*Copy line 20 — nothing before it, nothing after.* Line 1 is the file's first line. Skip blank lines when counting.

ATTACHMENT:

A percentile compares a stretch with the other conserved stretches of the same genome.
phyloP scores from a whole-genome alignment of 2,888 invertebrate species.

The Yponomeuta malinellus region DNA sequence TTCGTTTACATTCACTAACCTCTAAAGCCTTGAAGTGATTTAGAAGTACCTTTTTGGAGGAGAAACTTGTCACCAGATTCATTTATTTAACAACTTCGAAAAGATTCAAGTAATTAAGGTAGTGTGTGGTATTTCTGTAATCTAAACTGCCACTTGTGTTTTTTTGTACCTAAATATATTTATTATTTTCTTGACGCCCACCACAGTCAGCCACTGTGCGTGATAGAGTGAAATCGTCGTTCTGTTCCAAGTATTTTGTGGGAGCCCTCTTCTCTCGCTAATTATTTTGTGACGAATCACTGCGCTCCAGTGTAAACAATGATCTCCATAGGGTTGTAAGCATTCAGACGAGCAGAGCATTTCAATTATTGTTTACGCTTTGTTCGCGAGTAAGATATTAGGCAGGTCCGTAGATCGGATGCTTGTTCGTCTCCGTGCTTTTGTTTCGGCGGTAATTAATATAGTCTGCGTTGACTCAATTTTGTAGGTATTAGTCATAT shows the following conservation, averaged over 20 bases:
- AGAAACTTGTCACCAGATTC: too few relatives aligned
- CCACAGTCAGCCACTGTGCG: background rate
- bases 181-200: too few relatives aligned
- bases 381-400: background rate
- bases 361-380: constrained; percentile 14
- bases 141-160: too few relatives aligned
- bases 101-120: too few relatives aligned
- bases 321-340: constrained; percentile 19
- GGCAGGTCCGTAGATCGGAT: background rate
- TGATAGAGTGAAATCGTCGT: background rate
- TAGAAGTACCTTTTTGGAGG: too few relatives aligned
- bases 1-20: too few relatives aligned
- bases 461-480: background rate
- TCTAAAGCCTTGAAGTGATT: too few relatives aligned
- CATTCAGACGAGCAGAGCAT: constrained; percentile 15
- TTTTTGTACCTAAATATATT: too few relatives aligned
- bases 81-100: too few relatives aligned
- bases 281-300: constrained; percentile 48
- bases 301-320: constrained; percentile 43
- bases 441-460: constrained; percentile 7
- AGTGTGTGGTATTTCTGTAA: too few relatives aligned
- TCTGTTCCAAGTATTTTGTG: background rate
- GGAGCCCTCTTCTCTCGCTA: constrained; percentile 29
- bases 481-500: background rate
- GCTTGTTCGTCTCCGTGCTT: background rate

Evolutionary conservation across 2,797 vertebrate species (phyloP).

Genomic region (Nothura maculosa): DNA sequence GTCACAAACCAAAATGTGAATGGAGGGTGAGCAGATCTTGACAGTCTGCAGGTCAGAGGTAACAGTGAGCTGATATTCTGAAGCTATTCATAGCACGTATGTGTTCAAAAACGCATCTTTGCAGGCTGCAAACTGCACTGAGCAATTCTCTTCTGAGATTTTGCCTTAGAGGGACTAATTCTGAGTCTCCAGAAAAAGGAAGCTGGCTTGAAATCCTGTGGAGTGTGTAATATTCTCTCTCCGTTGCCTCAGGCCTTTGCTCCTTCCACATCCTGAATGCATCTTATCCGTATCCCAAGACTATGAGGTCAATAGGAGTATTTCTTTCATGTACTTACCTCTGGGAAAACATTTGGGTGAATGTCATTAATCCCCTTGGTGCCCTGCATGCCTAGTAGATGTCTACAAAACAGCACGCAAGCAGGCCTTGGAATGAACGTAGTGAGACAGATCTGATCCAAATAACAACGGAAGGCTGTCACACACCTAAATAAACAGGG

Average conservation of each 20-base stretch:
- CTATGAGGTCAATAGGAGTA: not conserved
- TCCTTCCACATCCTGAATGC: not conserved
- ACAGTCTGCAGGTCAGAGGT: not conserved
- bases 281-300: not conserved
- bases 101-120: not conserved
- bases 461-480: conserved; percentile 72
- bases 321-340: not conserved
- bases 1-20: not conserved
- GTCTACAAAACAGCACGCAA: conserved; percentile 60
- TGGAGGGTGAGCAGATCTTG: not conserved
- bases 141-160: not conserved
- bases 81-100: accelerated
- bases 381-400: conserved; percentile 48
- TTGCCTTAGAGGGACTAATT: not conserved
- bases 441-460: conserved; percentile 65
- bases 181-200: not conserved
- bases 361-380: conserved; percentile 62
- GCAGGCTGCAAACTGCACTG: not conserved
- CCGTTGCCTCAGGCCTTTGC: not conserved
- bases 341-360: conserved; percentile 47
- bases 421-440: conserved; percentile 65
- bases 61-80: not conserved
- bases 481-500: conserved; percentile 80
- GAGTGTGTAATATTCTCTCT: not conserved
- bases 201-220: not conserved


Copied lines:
- bases 81-100: too few relatives aligned